• C

define my own type

I basically want to define my own type, like int, but i want it to be of a specific bit size. i need to define blocks of memory of 32, 48, 56 and
64.
I could use int for block32 and __int64 for block 64, but cant get one of 48 or 56. (unless i can combine __int32 and __int16. I know that i can
use malloc to define a block of the right size, but i dont want to have to do this everythime i declare something. So i want to be able to define
it in an .h file.

I want to put it in a union such as...

typedef union {
     int i;
     float r;
     char *s;
     void *p;
     __int32 b3;
     block48 b4;
     block56 b5;
     __int64 b6;
} tokenvalue_t;


where my blocks are defined as memory blocks of the right size.

tried stuff like this...

#define block48 (nom) (malloc(nom, 48));

dont know if i have described this well enough, but hey, hope you can help!

Many thanks
J.
mr_o_ukAsked:
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gj62Commented:
You're compiler won't give you just 48 bits you know - are you trying to pack structures as tightly as possible, or just twiddle bits?  What machine are you targeting?
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cybeonixCommented:
You can define the type using a structure.

struct mytype
{
  long b1;
  long b2;
  long b3;
  long b4;
  long b5;
};

typedef struct mytype MYTYPE;

Then use it as a typedef data..

MYTYPE *data;

defining a data and allocating the memory for it are going to be separated.

mydata = malloc(sizeof(MYTYPE));


Of course you don't have to allocate the memory, you can throw it on the stack, provided you aren't using too many large structures.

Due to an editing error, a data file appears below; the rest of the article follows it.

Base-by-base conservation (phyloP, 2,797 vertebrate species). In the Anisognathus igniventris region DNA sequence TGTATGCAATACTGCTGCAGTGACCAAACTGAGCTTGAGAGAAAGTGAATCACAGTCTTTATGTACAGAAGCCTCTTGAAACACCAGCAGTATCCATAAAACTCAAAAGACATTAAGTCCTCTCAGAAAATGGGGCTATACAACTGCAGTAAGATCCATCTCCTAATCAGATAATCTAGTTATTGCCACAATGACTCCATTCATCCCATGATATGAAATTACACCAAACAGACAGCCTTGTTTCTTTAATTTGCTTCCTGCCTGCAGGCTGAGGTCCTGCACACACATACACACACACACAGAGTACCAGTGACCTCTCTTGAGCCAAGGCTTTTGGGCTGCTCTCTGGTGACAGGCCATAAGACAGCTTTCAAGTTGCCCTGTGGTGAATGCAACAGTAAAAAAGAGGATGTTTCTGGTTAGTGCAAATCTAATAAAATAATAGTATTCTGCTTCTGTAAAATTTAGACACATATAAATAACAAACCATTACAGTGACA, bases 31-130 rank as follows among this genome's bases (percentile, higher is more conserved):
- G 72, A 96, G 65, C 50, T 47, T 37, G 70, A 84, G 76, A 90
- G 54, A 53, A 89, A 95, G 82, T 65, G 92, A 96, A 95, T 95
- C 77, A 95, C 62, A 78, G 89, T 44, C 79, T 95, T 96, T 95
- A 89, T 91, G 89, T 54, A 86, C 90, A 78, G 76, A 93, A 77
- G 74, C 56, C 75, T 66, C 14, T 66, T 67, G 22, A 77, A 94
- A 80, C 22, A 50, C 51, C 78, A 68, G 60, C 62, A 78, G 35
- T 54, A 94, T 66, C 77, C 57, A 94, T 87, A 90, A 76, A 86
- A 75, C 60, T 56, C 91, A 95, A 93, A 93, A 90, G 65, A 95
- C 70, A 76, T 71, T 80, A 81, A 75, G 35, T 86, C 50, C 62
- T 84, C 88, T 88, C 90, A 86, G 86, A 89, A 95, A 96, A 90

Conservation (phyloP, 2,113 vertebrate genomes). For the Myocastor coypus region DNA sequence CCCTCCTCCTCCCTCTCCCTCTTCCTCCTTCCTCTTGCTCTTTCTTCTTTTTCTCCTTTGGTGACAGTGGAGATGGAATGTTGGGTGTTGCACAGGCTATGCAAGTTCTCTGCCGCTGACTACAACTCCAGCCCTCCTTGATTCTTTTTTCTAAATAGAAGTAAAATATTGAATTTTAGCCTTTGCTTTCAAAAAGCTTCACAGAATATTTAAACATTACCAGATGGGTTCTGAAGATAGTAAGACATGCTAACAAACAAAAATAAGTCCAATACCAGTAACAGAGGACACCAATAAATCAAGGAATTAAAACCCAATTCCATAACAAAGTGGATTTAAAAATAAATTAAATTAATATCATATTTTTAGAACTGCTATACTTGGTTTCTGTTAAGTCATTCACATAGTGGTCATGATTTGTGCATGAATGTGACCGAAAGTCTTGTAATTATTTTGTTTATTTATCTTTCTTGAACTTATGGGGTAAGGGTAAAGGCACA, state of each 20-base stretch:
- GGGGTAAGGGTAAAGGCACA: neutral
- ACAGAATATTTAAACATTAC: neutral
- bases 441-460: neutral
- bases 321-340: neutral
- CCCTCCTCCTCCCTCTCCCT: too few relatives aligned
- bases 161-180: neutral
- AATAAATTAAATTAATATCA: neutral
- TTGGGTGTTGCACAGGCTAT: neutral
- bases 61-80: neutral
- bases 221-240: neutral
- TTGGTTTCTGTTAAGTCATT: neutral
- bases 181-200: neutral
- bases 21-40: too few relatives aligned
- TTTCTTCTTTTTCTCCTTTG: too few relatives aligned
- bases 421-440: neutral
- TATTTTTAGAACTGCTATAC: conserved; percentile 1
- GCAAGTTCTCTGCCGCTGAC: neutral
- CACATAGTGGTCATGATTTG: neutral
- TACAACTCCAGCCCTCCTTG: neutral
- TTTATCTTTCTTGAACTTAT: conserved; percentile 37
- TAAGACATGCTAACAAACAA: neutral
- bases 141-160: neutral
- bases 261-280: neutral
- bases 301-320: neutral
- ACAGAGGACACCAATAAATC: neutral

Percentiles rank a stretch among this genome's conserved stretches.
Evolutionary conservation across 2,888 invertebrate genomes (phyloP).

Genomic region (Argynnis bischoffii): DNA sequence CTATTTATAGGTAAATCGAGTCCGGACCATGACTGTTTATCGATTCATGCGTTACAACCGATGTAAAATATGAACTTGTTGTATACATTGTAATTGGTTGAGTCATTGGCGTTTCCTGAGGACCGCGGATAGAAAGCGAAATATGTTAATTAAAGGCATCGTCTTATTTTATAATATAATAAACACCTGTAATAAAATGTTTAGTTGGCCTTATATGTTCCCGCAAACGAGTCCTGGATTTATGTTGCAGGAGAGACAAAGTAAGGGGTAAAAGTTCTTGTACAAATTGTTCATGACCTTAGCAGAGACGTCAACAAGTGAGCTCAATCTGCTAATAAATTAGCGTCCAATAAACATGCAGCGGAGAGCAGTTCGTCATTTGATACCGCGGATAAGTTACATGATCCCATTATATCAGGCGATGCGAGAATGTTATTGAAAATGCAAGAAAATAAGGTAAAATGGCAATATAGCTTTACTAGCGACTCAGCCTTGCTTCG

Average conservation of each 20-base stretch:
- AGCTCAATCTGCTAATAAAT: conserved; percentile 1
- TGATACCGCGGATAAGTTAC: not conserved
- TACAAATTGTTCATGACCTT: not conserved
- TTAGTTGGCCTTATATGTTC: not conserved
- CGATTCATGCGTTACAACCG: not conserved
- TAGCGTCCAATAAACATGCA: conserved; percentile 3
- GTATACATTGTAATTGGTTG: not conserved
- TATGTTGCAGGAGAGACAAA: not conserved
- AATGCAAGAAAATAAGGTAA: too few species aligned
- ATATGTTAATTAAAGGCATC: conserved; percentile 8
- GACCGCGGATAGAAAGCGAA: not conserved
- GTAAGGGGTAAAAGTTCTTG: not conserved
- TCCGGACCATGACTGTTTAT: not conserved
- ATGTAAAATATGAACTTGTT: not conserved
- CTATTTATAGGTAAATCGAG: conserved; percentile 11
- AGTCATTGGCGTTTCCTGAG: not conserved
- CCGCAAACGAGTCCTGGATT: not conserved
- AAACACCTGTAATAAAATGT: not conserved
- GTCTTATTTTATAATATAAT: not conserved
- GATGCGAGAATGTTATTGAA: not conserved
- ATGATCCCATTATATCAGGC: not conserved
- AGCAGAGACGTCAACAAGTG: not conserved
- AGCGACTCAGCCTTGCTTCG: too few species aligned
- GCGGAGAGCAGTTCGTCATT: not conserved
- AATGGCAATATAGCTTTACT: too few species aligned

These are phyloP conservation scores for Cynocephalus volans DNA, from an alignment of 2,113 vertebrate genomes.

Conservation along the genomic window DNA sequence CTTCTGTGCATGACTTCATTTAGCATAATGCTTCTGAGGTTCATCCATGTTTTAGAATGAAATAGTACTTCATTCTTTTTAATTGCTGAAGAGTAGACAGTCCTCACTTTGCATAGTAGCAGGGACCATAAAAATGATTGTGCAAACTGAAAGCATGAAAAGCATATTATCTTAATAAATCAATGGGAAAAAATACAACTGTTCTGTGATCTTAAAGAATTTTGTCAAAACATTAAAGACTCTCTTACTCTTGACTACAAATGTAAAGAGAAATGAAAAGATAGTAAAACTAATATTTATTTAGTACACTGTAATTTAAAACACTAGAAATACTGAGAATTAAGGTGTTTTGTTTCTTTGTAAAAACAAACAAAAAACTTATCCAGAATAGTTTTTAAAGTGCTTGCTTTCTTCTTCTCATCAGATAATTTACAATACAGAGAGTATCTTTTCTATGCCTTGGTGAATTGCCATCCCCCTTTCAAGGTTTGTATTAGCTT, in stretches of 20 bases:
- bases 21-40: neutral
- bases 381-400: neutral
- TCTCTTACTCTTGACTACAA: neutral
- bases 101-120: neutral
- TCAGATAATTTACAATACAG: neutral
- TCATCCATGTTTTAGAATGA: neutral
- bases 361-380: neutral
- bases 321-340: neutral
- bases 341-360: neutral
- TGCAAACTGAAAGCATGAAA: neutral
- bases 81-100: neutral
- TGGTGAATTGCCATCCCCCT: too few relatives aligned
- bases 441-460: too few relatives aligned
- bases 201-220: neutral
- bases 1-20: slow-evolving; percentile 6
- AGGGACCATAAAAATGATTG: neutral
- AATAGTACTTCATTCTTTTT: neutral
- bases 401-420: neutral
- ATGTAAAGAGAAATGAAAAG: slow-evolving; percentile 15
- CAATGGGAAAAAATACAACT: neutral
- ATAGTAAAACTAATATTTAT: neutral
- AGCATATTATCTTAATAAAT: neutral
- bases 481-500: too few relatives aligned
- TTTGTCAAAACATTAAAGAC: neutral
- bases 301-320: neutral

MYTYPE data;
data.b1 = ...
data.b2 = ...
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mr_o_ukAuthor Commented:
i want to twiddle with them!! i want to do bit manipulations with them. will i just have to declare it as a 64 bit block and ignore the last 16 bits?

using malloc(var, 48) - will that not give me a block of the right size? is there not a way i can put it in a macro or something to define a block of the right size?

if i define it as in MYTYPE, ill have to treat each block of 32 and 16 seperately and join them together and stuff, bit operations wouldnt be that easy. it would be so much easier if they were together, it would be easier to use 64 and ignore the last 16 bits.
0
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mr_o_ukAuthor Commented:
i want to twiddle with them!! i want to do bit manipulations with them. will i just have to declare it as a 64 bit block and ignore the last 16 bits?

using malloc(var, 48) - will that not give me a block of the right size? is there not a way i can put it in a macro or something to define a block of the right size?

if i define it as in MYTYPE, ill have to treat each block of 32 and 16 seperately and join them together and stuff, bit operations wouldnt be that easy. it would be so much easier if they were together, it would be easier to use 64 and ignore the last 16 bits.
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gj62Commented:
First, you have to see if your compiler will allow you to turn off structure padding - most do, but you better check.  If not, you can't assume the location of members within a struct...

Here's a good discussion about the dangers of bit-twiddling in C...

http://steve-parker.org/notes/esr/first-class-bitfields.html